Friday, August 27, 2010

Assignment 2: Submission

Assignment 2 brought a very different challenge to that of the first assignment, both technically and compositionally.  From the very start of the People and Place course I had identified the annual Christopher Street Parade as a likely subject for Assignment 2, the colour and energy of this event shouted out to be photographed.  However, unlike the first assignment in which I could plan and choreograph each shot, a parade was a moving target in which the participants have no compulsion to work with me.  Having said that, the average transvestite (if such a person exists) is more than happy to pose for the camera and in fact the bigger challenge is to get shots that are not posed. 
The other key difference was time, the parade would last around 4 hours, during which I would have to complete 10 photographs that meet the standards of the course and illustrate the event in a meaningful way.  I did my homework, identifying the route and went along quite early to stake out a location with good sight lines.  The parade also look a long loop around Munich city centre using the inner ring road and I knew that I would be able to catch the parade in roughly 3 different locations, by running across the centre of the city and intercepting the parade once again as it came the longer way around the circle.
I decided to give my new APS-C Canon EOD 7D a work out, rather than use my very familiar 5D full frame camera.  My rationale was that I would be shooting from a distance and the extra reach provided by the smaller sensor equipped camera would help.  This was a mistake as I was not used to the tolerance of the auto-focus system or the cameras noise handling, both of which were very different to the 5D and as a result my keeper rate was lower than I wanted.  I opted to travel light and simply carried two versatile zoom lenses an EF-S 15-85mm f/3.5-f/5.6 IS and an EF 70-200mm f/4.  As I would need to maintain a high shutter speed with moving subjects IS on the longer lens would be unnecessary.  A couple of times a flash gun would have been useful for fill, but I do not like blinding people without first asking them politely first if I can!  Again in retrospect using f/2.8 zooms might have yielded better image quality, but at the price of a much heavier kit.
My plan was to work the parade as a street photography exercise, looking for colour and action, including the occasional candid portrait.  The brief asked for images that explain the activity and for telling moments, I will explain how I feel the images I have selected meet these needs in the notes accompanying each photograph.  I also have one or two images, portraits, that fall a little between the two requirements.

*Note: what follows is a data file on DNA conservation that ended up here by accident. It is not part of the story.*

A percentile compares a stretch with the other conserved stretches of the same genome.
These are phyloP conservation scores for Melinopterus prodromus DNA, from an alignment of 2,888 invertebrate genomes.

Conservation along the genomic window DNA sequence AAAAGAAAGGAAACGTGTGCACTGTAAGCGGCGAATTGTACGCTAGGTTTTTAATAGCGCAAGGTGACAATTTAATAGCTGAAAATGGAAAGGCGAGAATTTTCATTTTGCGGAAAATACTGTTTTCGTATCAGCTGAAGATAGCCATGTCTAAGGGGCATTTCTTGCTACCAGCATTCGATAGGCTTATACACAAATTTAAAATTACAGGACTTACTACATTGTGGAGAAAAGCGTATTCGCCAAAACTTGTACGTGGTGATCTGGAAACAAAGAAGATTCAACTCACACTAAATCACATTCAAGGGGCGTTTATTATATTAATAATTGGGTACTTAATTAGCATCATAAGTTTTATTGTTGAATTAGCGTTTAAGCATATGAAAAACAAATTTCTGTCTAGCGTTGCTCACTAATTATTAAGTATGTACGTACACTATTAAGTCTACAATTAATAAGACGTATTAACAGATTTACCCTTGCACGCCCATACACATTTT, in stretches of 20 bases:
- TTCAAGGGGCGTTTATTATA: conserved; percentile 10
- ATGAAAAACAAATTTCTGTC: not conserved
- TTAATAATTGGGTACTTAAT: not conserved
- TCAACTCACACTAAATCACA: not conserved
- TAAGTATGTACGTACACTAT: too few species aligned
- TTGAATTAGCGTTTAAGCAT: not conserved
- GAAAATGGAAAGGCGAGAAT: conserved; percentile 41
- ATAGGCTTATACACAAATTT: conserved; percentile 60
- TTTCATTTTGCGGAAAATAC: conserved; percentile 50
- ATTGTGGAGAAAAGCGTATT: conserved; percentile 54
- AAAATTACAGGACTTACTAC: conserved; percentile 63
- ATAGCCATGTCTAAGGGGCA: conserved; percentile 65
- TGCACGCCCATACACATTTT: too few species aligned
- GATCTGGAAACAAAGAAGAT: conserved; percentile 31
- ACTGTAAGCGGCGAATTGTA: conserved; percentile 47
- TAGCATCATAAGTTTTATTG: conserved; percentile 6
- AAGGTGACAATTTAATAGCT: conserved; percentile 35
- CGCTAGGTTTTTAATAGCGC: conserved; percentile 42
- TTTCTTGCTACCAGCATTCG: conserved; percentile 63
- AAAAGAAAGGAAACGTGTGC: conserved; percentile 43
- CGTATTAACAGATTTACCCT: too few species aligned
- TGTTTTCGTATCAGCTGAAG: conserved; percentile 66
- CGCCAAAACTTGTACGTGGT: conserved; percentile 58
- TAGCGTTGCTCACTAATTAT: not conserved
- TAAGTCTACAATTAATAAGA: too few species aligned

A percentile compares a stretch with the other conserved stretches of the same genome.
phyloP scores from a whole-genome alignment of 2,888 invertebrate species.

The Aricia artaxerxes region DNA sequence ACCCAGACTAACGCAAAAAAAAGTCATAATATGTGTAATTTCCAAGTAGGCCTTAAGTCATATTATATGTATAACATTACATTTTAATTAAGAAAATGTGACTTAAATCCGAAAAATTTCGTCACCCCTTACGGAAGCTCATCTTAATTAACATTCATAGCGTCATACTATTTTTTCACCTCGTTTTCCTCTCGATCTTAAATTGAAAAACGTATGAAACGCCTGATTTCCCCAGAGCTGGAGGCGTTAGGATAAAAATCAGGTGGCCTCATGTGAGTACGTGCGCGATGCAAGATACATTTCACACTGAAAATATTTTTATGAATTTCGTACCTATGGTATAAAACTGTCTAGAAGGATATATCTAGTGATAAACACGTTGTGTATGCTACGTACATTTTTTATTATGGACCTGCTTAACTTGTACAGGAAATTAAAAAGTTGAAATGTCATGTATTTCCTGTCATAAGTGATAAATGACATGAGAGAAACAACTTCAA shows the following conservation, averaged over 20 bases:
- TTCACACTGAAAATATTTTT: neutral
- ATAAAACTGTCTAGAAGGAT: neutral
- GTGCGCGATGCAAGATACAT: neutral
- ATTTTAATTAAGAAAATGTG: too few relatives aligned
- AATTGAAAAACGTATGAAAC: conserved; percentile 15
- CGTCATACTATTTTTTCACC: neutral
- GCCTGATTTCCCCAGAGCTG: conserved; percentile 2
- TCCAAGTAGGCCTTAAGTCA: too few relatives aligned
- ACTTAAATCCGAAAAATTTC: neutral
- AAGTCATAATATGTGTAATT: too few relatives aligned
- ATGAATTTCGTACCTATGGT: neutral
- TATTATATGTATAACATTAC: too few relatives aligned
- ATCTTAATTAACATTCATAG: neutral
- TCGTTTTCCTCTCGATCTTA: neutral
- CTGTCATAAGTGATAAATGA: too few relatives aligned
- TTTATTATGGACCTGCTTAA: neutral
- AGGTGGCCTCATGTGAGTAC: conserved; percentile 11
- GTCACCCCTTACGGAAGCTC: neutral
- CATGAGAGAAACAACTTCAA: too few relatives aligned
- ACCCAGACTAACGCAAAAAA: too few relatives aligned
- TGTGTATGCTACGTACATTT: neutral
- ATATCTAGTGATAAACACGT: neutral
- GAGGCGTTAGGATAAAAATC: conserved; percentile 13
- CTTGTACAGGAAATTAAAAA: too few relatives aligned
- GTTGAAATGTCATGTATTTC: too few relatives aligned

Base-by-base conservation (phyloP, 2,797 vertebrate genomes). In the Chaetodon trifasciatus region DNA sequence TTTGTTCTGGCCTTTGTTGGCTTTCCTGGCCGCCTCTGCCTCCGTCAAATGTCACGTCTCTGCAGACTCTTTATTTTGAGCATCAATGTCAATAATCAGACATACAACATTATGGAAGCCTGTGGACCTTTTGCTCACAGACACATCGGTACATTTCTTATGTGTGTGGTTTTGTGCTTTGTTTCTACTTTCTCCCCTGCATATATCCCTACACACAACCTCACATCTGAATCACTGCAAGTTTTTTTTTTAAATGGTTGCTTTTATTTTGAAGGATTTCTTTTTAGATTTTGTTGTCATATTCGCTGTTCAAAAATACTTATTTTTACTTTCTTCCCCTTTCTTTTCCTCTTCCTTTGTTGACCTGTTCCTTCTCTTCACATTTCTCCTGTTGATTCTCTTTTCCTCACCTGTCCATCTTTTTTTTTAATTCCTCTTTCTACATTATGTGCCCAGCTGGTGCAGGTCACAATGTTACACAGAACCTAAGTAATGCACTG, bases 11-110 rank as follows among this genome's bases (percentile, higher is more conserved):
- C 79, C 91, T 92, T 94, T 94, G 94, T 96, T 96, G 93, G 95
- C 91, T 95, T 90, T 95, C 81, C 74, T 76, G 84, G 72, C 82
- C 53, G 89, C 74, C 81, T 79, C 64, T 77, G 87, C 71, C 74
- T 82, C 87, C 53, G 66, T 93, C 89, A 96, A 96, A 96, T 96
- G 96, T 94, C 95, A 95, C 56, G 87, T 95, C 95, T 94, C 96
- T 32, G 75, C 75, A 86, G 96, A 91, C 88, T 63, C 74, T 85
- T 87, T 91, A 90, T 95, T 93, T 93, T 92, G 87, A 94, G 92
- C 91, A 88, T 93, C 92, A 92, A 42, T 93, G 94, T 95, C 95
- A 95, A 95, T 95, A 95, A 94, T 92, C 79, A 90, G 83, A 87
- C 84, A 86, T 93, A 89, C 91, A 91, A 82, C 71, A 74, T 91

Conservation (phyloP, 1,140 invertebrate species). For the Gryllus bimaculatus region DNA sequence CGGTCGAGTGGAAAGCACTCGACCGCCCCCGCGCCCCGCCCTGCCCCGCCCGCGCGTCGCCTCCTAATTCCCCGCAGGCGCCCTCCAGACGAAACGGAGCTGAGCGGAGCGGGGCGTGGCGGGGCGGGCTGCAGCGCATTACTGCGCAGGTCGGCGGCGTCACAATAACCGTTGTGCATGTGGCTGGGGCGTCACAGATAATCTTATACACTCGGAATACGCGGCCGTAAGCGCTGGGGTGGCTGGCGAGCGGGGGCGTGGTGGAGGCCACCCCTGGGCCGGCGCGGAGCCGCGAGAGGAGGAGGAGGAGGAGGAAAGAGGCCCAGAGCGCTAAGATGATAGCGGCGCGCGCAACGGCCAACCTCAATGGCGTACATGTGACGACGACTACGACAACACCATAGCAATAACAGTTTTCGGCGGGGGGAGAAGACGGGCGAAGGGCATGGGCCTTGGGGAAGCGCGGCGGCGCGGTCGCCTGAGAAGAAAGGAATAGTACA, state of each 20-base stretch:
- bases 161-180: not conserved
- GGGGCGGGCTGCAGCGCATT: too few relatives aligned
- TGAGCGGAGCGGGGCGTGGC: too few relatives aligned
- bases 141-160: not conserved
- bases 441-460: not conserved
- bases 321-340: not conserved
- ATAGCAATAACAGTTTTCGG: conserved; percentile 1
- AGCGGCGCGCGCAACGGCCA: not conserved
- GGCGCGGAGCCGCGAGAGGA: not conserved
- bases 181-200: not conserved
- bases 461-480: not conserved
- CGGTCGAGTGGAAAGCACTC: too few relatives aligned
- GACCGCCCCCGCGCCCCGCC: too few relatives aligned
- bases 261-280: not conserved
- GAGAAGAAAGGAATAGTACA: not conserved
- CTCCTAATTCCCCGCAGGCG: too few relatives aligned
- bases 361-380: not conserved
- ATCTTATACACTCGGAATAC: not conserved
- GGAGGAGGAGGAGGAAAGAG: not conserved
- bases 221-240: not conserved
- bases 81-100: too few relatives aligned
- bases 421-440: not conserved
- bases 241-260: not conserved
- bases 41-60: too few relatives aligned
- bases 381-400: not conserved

The day was very warm, around 25-28 degrees, but overcast with occasional sun resulting in very varying shooting conditions, any shots including the sky blew out and I was forced to reject some good moments as too much white invaded the frame.  Another aspect of the parade that I had not anticipated was that it was very participatory, anyone could join in and march, including photographers, thus I was able to get much closer than I had expected.  This enabled me to capture images at a wide range of focal lengths, but never wider than 35mm (56mm on FF), my style is more stand off than in and close.

Photograph 1 – “Dykes on Bikes”
70-200mm, 149mm, f/4, 1/350s, ISO 100
Explaining the Event

Leading the parade was a group self-titled “Dykes on Bikes” a lesbian (and gay) motorcycle club, led by a leather bikini clad rider on a colossal Harley.  This photograph was one of the few that I could take from a distance without people intervening.  The photograph illustrates an element of the parade, but at the same time captures a moment of sheer joy at being there, the second biker in the left hand column is clearly having fun.  This photograph also shows the diversity of the parade.  Whilst there were transvestites and black leather and studs groups, the bikers are representative of the normality of a gay lifestyle. 

Photograph 2 – Guys
15-85mm, 85mm, f/5.6, 1/90s, ISO 100
Explaining the Event

This photograph captures the excitement of the parade, the music volume in this shot was deafening and the whole crowd was moving in time.  Compositionally the frame within a frame brings focus to the 6 guys in the truck, but the red hands in the foreground draw attention to the interactions within the parade.  I also wanted to show the juxtaposition of the outrageous parade with the formal conservative architecture in the background.  Focus is a little off as the shutter speed was too low for a moving image, I should have increased the ISO, however, I do not think this distracts too much from the image.

Photograph 3 – Bored
15-85mm, 85mm, f/5.6, 1/90s, ISO 100